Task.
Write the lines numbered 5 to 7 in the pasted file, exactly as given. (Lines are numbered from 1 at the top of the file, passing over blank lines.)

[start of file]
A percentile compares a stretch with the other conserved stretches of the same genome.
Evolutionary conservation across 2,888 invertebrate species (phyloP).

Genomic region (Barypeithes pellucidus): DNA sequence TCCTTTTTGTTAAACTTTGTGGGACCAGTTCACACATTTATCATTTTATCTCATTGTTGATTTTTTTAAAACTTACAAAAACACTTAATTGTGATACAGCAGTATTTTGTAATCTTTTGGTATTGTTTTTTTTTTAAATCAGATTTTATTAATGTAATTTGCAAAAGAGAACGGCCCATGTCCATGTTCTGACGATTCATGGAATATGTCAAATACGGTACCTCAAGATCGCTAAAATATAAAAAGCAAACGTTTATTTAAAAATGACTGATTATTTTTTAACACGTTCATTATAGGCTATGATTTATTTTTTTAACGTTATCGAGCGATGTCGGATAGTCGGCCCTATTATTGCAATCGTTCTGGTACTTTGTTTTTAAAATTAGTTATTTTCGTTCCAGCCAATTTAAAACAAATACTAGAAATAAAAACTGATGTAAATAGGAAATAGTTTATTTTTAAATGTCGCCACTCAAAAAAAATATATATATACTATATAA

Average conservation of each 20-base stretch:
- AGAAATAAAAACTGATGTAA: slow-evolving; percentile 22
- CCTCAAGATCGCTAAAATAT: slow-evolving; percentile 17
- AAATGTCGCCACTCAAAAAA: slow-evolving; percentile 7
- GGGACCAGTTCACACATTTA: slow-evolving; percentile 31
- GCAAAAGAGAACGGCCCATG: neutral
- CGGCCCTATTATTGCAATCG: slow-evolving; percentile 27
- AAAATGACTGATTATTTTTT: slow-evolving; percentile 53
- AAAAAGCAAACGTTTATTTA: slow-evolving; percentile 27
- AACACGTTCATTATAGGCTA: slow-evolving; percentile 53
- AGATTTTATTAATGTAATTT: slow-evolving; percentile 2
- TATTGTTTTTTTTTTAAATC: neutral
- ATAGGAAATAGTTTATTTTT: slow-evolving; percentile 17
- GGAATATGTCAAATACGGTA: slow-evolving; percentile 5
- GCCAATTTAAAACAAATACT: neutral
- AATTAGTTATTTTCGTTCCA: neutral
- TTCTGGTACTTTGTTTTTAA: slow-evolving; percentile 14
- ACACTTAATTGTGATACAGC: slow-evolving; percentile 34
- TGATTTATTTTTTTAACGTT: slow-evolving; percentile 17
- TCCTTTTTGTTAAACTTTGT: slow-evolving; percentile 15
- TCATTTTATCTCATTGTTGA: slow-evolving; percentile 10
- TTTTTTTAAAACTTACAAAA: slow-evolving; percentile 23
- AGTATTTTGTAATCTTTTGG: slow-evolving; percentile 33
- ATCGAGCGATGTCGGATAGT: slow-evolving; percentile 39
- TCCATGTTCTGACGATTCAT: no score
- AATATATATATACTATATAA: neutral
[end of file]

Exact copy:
- AGAAATAAAAACTGATGTAA: slow-evolving; percentile 22
- CCTCAAGATCGCTAAAATAT: slow-evolving; percentile 17
- AAATGTCGCCACTCAAAAAA: slow-evolving; percentile 7